Review: Rosco LitePad Loop Ringlight
Rosco's LitePad Loop, a new ringlight system designed specifically for DLSR producers, projects a soft, even light that's easy on the eyes. Despite some inherent challenges for operators of small DSLRs like my Panasonic GH2, I found it well worth the effort.
Ringlights have been used in still photography for decades, but finding suitable ringlights for video is a bit more challenging because they need to stay lit, and bright, the entire time, without blinding the person in front of the camera. It's not a fast strobe that goes away, it stays on the entire time. The value of the ringlight is a soft, even fill light that illuminates the face in a way that is very hard to achieve with off-camera lights.
I was loaned a Rosco LitePad Loop which is a ringlight system designed for DSLRs, but with the 15mm rails, it could easily be adapted to any video system. In fact, its reliance solely on a 12v source makes it more adaptable to professional setups than the DSLR crowd, which is using 7v or 8v batteries for everything.
The kit comes in an embroidered, padded bag/case. Contents include the ringlight, AA battery case, AC adapter, worldwide plug pieces, DC extension cable, DC dimmer, DSLR mounting plate, two short rails, two long rails, short Loop mounting bracket, long Loop mounting bracket, screw bracket to mount the loop elsewhere, and two filterpacks, one with color correction filters and a second with lighting effects (Figure 1, below). It's quite a lot of stuff in the case.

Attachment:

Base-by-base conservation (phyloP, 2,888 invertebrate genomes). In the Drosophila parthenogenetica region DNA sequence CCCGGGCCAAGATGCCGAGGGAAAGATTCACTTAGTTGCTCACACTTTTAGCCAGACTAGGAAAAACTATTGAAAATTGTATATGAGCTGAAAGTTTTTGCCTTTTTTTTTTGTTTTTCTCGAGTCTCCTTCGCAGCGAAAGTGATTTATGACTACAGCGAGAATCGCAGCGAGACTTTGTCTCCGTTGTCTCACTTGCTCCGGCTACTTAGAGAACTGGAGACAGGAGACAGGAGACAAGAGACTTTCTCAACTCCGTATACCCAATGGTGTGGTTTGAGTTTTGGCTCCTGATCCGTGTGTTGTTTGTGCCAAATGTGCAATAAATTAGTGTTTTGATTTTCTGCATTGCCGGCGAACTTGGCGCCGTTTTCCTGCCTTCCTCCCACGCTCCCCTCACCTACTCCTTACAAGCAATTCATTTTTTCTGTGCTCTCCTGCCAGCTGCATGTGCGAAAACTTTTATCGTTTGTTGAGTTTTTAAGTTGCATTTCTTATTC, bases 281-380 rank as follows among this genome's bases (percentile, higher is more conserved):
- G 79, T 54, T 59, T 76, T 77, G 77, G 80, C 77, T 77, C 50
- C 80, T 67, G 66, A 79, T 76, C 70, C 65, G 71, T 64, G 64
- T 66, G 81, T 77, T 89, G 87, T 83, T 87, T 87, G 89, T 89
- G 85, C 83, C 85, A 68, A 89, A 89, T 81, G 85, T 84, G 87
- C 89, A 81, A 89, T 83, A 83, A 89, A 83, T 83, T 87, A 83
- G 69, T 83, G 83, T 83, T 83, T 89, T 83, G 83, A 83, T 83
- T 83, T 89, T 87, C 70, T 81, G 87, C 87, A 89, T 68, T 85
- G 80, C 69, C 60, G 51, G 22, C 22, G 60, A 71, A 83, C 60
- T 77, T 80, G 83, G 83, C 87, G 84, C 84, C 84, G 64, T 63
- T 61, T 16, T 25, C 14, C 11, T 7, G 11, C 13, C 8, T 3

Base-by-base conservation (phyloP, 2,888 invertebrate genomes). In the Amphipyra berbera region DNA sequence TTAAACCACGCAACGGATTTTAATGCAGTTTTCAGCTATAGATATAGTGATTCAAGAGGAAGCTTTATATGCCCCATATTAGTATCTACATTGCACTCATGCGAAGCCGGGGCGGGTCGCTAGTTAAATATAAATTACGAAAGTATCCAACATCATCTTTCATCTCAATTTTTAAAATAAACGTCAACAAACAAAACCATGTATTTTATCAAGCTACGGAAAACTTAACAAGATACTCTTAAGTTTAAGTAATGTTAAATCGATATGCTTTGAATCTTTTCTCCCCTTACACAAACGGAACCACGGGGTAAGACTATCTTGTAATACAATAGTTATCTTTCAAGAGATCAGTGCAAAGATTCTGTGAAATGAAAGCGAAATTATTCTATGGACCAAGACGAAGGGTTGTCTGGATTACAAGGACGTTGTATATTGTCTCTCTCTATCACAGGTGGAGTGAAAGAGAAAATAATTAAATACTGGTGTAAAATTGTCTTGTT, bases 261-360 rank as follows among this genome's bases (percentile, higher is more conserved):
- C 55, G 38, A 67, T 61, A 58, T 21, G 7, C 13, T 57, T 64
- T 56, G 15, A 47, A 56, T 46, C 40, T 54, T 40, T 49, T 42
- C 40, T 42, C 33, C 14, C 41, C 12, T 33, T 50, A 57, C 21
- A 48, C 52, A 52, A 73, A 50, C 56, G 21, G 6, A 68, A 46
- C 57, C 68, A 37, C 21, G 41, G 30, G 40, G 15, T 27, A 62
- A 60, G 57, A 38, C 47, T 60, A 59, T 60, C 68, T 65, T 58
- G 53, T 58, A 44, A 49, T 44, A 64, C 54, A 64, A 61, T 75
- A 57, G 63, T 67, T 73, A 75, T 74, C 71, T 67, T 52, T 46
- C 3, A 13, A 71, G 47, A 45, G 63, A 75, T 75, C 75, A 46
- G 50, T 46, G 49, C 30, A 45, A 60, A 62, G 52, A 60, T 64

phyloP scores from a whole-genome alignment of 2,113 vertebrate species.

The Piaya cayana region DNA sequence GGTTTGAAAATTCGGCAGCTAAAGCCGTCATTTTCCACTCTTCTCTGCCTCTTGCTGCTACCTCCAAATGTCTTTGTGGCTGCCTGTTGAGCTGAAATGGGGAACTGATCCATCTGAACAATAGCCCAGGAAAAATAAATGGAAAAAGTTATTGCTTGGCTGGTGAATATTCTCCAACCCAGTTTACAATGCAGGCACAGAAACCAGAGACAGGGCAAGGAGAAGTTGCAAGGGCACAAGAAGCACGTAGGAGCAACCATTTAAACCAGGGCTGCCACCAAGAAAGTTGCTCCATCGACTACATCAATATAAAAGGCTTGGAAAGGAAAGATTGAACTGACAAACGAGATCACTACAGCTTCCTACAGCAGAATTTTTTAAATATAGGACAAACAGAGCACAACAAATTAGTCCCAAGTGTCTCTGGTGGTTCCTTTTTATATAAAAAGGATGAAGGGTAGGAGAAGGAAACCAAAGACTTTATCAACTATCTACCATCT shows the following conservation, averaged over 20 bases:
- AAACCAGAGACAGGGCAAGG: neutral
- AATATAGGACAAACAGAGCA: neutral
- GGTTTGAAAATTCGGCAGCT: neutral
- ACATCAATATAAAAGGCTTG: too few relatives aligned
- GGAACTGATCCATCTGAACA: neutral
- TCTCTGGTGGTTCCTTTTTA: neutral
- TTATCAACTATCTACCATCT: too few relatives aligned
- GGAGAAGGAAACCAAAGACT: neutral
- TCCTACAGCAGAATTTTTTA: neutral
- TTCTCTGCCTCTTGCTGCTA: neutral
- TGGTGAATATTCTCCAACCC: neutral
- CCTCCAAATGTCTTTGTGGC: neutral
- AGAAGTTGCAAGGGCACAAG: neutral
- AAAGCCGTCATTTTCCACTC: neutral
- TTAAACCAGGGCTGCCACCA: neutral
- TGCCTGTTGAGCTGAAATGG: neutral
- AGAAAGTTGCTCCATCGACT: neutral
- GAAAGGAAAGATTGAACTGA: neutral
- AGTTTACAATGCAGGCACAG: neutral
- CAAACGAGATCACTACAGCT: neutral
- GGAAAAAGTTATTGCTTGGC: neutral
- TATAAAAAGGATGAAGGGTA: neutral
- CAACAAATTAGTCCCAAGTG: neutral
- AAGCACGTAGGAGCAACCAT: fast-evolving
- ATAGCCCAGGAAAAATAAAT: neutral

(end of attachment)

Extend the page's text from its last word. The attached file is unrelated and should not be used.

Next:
Figure 1. Contents of the Rosco LitePad Loop case
Mounting and Securing
In just a few minutes I had my DSLR mounted on the very grippy camera plate and cinched down so it wouldn't rotate. The plate is not keyed, but the grip plate is among the best I've seen (Figure 2, below). Not cheap cork, but a very grippy rubber surface. Right in front of this is the short bracket for the Loop. The Loop "connects" to the bracket with very strong magnets so it quite nearly "pops" into place and stays there. If you really fear it will fall off—say, if you're shooting a boxing sequence from inside the ring—it comes with a tether so it only falls a couple inches before the tether stops it.
Figure 2. The Rosco mounting and Loop
This magnet system also allows you to easily scoot the loop up and down to exactly where you need it. There are no specific locking points so you can slide up or down about 2" along the bracket, and you can mount the bracket on the rail system in different ways to get additional range as well. If you have a unique mounting situation, the standalone mounting plate is 1/4-20 threaded so you can use an adjustable arm and put it wherever you need it.
If you have a 12v camera, then you can extend your existing power setup to plug into the Loop. I did not see a D-tap to 12v coaxial plug adapter cable and, given that the market for this is very likely to be using D-tap 12v sources, it's a small, but important omission.